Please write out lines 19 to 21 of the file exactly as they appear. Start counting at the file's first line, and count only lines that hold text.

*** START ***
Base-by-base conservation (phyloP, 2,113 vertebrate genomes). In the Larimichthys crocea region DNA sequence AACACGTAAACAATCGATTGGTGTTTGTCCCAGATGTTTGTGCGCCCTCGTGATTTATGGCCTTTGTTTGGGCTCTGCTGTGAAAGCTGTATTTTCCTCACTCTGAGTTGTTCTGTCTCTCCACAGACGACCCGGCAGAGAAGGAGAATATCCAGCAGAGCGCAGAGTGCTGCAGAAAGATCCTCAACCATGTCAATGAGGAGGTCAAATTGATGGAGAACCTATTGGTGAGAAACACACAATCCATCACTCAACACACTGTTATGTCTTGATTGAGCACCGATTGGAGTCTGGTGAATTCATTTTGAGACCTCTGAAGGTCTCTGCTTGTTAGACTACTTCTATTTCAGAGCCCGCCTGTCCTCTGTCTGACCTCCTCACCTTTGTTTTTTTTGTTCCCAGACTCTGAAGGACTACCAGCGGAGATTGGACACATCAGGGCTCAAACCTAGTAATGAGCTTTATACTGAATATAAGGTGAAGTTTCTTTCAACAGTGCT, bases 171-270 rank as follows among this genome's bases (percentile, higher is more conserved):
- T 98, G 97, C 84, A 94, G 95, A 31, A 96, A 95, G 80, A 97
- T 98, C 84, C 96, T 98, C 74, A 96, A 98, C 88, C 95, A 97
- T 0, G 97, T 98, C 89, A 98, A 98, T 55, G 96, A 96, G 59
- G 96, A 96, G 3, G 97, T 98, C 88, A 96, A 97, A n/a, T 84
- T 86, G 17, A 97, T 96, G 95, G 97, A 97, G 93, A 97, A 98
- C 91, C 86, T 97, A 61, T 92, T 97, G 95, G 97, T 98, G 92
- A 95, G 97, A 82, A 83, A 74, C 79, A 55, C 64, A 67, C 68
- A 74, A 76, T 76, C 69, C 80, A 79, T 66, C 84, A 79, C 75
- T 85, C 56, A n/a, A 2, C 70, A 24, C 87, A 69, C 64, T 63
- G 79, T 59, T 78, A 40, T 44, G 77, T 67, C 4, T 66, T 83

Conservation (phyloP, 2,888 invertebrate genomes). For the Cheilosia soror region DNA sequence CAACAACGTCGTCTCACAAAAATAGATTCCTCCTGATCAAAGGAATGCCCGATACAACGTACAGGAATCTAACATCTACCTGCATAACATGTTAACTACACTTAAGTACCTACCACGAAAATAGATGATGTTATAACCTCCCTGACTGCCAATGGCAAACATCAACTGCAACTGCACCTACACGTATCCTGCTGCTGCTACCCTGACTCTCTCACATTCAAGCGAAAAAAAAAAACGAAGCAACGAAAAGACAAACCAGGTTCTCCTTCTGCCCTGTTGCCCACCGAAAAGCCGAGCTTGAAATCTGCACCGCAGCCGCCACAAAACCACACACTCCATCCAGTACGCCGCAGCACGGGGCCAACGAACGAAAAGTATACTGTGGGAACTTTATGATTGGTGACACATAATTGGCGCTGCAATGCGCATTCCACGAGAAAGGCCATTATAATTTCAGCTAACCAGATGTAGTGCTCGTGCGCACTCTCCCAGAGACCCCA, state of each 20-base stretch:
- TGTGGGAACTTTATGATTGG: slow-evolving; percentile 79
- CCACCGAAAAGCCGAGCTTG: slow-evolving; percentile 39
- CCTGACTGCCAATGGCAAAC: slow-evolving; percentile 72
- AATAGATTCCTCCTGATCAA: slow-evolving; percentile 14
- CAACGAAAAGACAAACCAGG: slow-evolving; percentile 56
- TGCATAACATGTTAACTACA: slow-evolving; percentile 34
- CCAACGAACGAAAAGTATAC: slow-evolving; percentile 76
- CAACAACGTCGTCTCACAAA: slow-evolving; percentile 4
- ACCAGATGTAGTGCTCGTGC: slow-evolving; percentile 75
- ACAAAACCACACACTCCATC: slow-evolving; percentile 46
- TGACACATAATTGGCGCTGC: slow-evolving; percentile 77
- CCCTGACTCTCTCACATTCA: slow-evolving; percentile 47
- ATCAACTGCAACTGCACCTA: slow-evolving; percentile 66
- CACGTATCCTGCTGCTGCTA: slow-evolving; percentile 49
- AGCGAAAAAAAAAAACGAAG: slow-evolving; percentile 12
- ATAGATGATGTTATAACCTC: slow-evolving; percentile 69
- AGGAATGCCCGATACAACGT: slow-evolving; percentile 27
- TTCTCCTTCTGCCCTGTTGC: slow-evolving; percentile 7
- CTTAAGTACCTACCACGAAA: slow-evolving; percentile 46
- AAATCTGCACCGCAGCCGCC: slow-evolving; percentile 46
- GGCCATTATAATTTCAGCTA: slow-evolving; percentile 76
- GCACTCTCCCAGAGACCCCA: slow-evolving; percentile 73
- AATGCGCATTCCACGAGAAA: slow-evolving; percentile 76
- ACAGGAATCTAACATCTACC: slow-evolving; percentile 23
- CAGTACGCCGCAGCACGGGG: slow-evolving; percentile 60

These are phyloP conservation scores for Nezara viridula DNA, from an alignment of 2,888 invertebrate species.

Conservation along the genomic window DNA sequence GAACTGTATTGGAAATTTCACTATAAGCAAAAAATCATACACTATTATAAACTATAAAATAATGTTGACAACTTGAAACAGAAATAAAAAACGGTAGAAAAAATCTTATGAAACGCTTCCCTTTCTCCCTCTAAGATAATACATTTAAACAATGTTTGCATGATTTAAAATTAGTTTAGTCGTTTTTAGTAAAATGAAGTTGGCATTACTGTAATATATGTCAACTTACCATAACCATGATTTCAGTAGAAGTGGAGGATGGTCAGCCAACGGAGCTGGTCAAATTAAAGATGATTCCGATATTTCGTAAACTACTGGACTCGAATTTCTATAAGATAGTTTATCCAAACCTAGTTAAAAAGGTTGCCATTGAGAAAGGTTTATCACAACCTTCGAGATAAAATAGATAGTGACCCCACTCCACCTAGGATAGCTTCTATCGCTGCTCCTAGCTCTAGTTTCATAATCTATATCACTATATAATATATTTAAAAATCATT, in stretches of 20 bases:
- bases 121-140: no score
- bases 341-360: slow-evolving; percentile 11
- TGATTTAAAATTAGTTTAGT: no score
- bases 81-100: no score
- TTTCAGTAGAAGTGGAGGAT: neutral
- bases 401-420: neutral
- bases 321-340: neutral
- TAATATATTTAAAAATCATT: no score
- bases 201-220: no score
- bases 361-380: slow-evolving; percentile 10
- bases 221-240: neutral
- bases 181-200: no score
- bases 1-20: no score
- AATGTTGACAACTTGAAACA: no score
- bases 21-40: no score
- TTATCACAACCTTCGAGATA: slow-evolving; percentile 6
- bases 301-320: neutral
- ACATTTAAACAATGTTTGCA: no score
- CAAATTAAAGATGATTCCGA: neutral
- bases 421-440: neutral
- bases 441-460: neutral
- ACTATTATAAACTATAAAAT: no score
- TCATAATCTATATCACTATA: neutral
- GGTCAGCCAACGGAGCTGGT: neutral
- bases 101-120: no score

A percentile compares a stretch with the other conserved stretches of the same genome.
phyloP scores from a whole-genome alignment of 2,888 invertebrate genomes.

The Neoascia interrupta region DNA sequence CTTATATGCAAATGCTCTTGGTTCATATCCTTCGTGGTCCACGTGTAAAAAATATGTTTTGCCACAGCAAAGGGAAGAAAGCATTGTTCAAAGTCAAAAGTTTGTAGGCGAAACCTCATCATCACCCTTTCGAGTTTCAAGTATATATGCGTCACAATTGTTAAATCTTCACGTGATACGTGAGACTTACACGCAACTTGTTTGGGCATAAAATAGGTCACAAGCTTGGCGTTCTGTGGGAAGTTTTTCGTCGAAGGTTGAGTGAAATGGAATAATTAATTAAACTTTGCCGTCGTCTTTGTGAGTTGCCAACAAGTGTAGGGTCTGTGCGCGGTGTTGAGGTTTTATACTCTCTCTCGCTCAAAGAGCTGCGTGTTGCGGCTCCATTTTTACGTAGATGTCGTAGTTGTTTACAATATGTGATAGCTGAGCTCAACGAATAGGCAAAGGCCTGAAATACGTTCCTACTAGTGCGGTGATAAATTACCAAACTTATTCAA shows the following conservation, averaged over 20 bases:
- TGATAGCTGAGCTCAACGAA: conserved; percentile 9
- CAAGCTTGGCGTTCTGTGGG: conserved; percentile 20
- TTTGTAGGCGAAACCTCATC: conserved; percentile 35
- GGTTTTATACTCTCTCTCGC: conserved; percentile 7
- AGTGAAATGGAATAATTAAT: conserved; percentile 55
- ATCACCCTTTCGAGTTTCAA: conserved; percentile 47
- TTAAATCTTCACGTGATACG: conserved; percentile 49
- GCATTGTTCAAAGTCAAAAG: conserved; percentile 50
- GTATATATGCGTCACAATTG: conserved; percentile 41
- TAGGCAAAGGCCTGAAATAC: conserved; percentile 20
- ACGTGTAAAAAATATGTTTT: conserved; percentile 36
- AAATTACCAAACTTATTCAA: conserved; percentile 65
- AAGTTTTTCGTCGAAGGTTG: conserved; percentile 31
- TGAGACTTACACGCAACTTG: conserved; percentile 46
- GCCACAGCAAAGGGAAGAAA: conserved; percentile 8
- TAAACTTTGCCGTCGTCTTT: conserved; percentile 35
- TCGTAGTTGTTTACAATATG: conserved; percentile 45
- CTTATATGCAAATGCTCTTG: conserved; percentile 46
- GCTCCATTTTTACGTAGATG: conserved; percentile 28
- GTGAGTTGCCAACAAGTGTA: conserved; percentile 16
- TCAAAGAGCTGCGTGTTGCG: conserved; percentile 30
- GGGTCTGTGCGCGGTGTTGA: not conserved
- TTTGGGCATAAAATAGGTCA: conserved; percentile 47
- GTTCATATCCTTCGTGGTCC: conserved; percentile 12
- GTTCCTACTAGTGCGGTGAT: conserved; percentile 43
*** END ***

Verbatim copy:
- CCAACGAACGAAAAGTATAC: slow-evolving; percentile 76
- CAACAACGTCGTCTCACAAA: slow-evolving; percentile 4
- ACCAGATGTAGTGCTCGTGC: slow-evolving; percentile 75